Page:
The inter tubes have been filled with the stories about the coming demise of Windows XP. And I have to admit a certain fondness for the OS, after all, we have been together for 12 years and countless machines. Yes, there was Vista (briefly), and I am still getting used to Windows 7′s quirks just in time to find my way around 8.1. And I am not alone: Kaspersky claims nearly 20% of their current anti-virus customers still run XP. Time is running out, as we all know.
But what hasn’t been covered is what I call the forgotten desktop which runs XP. There are plenty of devices that aren’t actually sitting on anyone’s desk but are connected to your corporate network, and will need upgrading. When you start to look around, you can find them in some surprising places, such as point of sale terminals, ticket kiosks for trains and subway stations, medical equipment, displays at airports, bus stations and train stations, digital payphones, digital LED signage, video conference rooms, red light speed cameras, movie ticket kiosks, and supermarket self-checkout lanes (these have enough problems as is). Take a look at the collection chronicled in the Public Computer Error Board. I am sure you can think of other places XP might be lurking.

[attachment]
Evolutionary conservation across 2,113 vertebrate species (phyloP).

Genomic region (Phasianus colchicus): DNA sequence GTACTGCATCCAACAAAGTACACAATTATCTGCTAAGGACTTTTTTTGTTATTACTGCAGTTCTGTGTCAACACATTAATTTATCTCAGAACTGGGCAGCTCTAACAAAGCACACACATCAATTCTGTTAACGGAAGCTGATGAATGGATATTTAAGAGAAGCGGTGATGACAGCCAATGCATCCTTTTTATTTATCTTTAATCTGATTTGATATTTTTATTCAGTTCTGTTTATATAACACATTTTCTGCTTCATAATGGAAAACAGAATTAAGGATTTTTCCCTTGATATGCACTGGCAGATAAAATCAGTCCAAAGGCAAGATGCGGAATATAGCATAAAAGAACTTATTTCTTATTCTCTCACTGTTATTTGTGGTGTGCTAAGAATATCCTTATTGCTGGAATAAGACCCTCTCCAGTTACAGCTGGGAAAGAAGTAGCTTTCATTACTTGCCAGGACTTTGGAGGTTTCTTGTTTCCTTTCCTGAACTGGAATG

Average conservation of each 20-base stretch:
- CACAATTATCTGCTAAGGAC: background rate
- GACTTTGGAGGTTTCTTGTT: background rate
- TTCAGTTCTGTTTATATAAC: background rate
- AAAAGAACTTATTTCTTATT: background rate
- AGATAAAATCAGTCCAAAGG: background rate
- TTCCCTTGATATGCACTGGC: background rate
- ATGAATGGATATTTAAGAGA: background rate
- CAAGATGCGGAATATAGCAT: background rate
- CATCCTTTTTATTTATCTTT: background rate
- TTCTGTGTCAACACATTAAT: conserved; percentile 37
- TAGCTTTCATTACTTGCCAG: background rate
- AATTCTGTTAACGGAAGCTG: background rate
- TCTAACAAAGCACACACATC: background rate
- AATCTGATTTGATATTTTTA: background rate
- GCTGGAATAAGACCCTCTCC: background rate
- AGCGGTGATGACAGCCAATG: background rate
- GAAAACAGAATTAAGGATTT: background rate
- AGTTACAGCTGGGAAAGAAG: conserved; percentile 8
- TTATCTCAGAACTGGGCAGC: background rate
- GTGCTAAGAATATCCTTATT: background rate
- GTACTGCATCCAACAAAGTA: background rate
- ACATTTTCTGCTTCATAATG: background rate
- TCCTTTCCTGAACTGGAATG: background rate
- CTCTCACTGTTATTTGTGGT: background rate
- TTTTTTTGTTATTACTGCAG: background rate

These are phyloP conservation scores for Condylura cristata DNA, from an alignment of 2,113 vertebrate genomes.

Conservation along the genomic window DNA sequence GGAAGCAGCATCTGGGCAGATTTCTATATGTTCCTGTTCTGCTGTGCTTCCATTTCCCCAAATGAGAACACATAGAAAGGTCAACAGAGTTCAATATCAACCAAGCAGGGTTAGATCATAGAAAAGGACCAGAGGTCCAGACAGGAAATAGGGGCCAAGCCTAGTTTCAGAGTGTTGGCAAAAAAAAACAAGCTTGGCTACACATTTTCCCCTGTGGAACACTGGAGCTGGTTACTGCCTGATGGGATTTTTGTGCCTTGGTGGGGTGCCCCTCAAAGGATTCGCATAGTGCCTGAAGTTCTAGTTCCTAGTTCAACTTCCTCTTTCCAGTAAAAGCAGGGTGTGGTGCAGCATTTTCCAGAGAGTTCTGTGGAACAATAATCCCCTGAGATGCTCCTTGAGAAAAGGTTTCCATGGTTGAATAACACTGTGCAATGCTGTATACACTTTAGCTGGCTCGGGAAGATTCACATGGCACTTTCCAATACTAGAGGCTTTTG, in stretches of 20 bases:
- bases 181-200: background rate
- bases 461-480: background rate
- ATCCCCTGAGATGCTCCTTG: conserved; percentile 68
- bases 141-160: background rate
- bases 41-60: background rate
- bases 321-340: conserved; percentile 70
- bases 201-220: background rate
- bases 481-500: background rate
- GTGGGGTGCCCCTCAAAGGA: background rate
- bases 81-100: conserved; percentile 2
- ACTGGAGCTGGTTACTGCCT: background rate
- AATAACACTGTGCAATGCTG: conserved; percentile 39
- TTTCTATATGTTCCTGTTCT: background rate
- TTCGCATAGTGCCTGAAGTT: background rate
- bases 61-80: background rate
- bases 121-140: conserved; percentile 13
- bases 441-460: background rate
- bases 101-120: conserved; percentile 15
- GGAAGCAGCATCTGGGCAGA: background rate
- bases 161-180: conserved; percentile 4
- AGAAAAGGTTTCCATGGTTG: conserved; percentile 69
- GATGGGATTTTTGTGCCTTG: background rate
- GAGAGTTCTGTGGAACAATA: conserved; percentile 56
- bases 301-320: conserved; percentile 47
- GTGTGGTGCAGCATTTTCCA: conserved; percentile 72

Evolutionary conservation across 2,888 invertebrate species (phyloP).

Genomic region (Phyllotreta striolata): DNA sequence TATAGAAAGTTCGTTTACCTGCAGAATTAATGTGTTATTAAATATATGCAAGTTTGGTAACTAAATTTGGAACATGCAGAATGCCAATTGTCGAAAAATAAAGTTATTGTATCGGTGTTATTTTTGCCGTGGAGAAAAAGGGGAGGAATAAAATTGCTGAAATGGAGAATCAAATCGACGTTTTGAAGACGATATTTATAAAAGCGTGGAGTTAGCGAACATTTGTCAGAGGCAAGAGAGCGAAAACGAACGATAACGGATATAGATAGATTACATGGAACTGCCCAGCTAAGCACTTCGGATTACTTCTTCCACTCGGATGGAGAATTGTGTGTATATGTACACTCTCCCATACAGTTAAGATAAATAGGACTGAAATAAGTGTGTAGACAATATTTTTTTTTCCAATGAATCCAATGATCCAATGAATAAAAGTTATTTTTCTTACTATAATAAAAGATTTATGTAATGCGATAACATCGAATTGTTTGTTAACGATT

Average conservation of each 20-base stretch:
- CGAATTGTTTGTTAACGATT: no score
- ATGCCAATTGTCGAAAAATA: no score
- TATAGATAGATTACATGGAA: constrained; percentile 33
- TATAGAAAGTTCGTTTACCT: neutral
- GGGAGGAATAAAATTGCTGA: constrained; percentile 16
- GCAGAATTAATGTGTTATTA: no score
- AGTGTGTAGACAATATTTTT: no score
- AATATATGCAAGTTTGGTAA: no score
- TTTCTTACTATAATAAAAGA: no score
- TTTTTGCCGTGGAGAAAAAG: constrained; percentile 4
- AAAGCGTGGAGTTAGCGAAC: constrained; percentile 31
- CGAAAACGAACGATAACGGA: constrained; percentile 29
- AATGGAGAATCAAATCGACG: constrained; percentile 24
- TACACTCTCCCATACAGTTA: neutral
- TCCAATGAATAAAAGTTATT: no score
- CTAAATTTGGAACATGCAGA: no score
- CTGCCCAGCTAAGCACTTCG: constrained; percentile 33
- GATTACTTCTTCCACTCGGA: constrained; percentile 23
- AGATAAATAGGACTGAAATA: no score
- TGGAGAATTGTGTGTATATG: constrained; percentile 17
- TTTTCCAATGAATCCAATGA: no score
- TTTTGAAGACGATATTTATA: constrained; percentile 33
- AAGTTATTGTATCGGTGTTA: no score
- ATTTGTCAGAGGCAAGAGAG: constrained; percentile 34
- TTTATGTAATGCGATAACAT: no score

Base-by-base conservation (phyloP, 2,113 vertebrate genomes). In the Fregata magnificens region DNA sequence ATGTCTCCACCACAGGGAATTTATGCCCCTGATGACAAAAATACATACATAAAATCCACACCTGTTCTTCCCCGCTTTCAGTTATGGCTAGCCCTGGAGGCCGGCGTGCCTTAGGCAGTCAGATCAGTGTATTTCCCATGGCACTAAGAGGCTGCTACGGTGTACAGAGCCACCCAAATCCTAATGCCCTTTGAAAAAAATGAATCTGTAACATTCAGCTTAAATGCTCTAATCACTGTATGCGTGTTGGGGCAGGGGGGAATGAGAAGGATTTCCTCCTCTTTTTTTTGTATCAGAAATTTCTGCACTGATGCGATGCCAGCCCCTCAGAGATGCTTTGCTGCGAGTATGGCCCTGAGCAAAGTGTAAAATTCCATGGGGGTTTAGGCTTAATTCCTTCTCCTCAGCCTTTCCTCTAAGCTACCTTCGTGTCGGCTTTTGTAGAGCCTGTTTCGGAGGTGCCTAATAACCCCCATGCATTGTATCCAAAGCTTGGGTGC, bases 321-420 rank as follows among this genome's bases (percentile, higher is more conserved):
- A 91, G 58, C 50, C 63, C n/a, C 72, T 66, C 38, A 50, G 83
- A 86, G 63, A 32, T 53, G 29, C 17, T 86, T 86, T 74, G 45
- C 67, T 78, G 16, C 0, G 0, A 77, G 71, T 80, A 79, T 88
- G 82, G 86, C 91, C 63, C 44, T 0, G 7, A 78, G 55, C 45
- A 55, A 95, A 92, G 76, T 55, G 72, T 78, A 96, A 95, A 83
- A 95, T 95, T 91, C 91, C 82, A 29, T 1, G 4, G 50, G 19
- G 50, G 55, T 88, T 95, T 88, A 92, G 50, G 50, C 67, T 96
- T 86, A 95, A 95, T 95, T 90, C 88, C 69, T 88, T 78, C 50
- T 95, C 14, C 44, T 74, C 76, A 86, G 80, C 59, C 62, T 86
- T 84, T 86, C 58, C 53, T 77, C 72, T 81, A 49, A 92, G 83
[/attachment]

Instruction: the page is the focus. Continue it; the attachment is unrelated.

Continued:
“This interconnected world can be a dangerous place when it’s built on an unsupported operating system that’s vulnerable to exploits or simple compatibility limitations,” says Justin Strong, a product marketing manger at Novell. And after all, who would know better than the folks who originally hooked up all these XP machines back in the day?
“IT departments are relieved if they’re simply migrated their workforce off XP,” says Strong. But that’s not enough.Microsoft’s Craig Mundie at the Techonomy conference last year said, “Even one XP machine represents a major threat.” This is because XP can’t be hardened to avoid today’s threats and has many weaknesses. According to Microsoft,XP machines are six times more likely to be infected with malware than newer versions of Windows. Yikes.
I know many of you still have even Windows NT and 2000 running somewhere on your networks, and maybe even some Novell Netware too. Let’s make a clean sweep. And yes, I will miss XP, we have been through a lot.But it is time to move on.
From David Storm – Web Informant